Moving a double socket to a stud wall

15 Jul 2016
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United Kingdom
I'm having a stud wall built in front of the existing wall in one of my bedrooms to allow me to install internal insulation between the stud work of the new wall.

There is a double socket recessed into the existing wall, but the cable is too short to allow me to fit it to the stud framework. I don't need to move the height or position of the socket, just move it forward about six inches so that it is on the stud wall.

I'm looking for some advice on the best way to do this, and also if the cable needs to go through the insulation at any point, will this cause any problems?
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Thanks for the link.

The cables come up from the floor below but the socket itself is at the standard height on the wall. The stud framework has already been installed, so I'm looking for an option that wouldn't involve lifting up floorboards to run the cable.

I'm a DIY'er and haven't done anything like this before. Sorry if this is a daft question, but if I fit a blanking plate over the existing socket, should I use some kind of maintenance free junction box to connect the two cables that go into the socket to the new position on the stud wall. This would mean the two grey cables would run horizontally from the existing location to the stud wall without any protection. Would this be OK and safe?

Also what is the best way to fix a back box onto the stud wall. Would it be best to screw it to one of the studs and have the plasterboard cut around it when it is being fitted, or to cut through the plasterboard and use one of the boxes specially designed for plasterboard.
The best way is to use a termianl block in the existing box and put a blanking plate over. Maintenance free is not necessary as you will be able to access the joint if needed.

Run two lengths of 2.5mm² through to the new position. That way you will be extending the ring to the new position - gives you more options later. Throught the insulation will probably be OK as it will be minimal in the stud.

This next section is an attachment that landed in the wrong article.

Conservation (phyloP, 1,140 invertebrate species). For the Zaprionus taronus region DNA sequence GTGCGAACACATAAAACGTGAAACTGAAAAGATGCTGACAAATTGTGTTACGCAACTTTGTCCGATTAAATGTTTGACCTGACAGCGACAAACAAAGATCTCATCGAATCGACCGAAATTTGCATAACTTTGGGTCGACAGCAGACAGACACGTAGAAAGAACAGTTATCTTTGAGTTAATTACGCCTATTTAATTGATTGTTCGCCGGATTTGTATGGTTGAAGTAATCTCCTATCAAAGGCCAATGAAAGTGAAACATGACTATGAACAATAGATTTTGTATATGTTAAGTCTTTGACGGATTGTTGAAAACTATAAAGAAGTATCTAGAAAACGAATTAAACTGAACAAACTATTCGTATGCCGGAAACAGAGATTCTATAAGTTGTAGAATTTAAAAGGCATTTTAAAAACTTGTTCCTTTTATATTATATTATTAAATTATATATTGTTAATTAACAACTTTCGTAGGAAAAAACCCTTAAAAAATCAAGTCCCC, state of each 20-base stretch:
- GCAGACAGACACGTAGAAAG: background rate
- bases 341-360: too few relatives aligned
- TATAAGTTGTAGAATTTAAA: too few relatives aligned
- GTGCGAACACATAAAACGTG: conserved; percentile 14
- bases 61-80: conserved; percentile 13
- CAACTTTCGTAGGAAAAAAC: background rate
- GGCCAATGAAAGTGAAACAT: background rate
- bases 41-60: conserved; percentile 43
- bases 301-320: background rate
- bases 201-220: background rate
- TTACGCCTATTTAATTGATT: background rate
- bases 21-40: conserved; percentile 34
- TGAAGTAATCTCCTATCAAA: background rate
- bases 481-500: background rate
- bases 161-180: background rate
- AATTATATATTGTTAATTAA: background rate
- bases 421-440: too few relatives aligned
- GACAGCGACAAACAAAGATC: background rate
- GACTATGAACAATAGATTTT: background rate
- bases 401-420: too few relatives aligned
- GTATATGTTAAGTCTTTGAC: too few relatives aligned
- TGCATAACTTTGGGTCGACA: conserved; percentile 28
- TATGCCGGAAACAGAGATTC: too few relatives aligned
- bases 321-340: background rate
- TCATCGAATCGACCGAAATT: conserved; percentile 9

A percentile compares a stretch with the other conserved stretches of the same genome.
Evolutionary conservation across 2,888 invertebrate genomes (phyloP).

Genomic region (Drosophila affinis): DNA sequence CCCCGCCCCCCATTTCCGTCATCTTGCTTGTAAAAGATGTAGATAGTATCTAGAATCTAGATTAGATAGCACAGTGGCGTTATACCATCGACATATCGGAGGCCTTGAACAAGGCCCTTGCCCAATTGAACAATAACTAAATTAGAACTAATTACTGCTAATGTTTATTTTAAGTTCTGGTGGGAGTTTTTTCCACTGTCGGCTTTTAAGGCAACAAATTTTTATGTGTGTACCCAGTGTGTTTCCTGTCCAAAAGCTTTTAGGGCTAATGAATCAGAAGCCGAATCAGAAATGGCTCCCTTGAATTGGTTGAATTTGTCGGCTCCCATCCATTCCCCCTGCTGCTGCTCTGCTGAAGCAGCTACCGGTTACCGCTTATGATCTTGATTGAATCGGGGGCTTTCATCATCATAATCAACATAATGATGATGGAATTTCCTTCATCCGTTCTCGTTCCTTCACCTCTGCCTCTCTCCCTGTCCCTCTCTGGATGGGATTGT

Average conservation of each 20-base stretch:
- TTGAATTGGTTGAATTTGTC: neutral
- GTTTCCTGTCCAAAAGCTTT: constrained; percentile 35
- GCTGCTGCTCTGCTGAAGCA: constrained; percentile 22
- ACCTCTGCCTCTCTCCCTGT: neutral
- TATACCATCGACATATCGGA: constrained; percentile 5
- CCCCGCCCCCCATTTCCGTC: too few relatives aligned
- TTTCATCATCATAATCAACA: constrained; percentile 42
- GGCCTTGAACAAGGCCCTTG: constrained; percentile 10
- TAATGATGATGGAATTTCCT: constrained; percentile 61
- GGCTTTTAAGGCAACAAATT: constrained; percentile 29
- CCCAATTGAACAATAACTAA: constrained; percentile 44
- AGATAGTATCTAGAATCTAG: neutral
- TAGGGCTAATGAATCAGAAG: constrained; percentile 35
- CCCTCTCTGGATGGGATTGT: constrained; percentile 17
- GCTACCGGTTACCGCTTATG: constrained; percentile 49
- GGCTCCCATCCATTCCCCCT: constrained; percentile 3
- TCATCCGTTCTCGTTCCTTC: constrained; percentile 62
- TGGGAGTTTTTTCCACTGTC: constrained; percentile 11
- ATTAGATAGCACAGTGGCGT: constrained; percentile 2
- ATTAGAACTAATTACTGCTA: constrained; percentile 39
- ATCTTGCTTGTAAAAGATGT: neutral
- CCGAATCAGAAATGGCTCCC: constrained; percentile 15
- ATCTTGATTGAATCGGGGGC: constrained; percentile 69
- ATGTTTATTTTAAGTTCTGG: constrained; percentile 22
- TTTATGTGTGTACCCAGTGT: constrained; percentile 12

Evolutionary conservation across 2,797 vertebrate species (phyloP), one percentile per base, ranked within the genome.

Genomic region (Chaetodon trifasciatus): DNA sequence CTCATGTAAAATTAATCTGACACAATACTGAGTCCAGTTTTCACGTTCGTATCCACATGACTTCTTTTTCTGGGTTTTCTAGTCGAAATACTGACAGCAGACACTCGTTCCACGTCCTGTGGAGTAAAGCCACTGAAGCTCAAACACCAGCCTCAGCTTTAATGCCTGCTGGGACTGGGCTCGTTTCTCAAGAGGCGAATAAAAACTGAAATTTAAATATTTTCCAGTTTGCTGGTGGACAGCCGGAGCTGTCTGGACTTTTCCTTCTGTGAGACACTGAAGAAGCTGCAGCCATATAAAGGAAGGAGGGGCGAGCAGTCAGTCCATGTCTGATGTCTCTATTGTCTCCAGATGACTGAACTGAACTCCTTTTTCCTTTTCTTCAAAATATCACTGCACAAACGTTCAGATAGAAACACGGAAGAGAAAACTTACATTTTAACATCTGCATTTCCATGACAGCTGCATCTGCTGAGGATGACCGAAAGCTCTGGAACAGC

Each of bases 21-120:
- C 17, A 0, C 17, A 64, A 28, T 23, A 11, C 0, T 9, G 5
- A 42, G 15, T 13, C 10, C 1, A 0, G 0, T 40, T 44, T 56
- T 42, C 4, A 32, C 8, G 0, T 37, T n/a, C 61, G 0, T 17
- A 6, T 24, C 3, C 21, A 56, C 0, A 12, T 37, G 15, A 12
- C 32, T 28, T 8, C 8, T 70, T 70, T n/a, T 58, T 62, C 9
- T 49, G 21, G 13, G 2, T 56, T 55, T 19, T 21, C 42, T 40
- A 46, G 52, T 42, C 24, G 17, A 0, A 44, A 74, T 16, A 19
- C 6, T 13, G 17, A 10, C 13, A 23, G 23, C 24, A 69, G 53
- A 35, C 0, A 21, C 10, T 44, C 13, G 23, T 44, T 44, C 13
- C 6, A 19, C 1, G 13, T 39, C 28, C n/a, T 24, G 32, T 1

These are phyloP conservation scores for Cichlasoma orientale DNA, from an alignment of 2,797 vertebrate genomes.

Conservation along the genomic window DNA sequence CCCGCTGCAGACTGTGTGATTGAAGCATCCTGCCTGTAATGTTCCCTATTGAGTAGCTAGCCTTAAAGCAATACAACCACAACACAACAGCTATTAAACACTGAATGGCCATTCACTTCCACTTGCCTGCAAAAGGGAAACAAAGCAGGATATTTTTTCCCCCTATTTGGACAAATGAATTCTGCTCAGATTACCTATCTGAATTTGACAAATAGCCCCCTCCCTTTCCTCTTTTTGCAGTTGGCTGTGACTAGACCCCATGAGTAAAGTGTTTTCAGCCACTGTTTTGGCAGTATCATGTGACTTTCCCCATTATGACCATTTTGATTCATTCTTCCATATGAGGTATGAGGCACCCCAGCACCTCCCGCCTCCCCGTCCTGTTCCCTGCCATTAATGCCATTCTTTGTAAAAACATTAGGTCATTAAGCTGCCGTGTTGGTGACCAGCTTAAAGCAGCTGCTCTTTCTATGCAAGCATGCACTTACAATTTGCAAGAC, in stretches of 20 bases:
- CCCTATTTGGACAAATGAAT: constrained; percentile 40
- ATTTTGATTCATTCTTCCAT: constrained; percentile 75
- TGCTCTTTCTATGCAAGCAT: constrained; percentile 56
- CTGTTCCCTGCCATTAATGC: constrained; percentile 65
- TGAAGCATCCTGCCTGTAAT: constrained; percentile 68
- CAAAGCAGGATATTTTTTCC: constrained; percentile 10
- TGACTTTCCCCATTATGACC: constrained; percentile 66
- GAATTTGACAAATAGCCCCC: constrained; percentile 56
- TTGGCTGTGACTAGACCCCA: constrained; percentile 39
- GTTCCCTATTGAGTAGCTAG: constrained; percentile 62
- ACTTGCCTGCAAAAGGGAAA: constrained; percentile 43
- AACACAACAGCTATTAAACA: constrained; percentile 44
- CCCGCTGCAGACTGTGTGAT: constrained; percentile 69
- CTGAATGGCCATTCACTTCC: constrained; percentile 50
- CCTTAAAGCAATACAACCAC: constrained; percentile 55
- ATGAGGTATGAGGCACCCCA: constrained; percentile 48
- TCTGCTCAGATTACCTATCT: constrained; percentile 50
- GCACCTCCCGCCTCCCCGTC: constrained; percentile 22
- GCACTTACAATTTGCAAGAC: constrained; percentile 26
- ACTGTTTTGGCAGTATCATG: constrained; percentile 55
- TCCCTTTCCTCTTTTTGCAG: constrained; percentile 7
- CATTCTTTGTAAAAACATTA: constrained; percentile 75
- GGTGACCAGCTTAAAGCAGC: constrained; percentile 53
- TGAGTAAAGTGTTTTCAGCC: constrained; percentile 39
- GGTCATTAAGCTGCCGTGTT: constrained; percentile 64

Use a platerboard/drywall box. Or a Studbox. Cut hole in plasterboard after board goes up be before the plasterer has been in!
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You could cut a floorboard, and do a maintenance free joint under the floor.

You may be able to cut a board close to the studwork, and then do a repair job to the floor later. A piece of batten supporting the end of the board often gets you out of trouble.
Thanks for the advice everyone. I will use on of the options suggested.

I don't have any cable to use for this job. Is it possible to buy a short length of cable anywhere or do I need to get a reel of it?
Yes - places like Wilkinson used to sell it by the metre.

Or a good hardware shop.

I think B&Queue sell short reels of 5m or so.
if the cable needs to go through the insulation at any point, will this cause any problems?
Is it thermal insulation, or acoustic?

If thermal then you must ensure that you maintain the integrity of the vapour control layer, or you'll get condensation and mould on the wall. And if it's more than 125mm thick it will reduce the current carrying capacity of the cables too much.
It's 100mm wood fibre insulation. There is no vapour control layer as my house over 100 years old, and I was advised by Historic Scotland that I should use a breathable insulation material without a vapour control layer.

Check on the Building forum whether that advice is good, or barking mad.

Once you have the insulation installed, the inner surface of the walls will always be cold, and breathable or not, the warm moist air from the room will condense on it.

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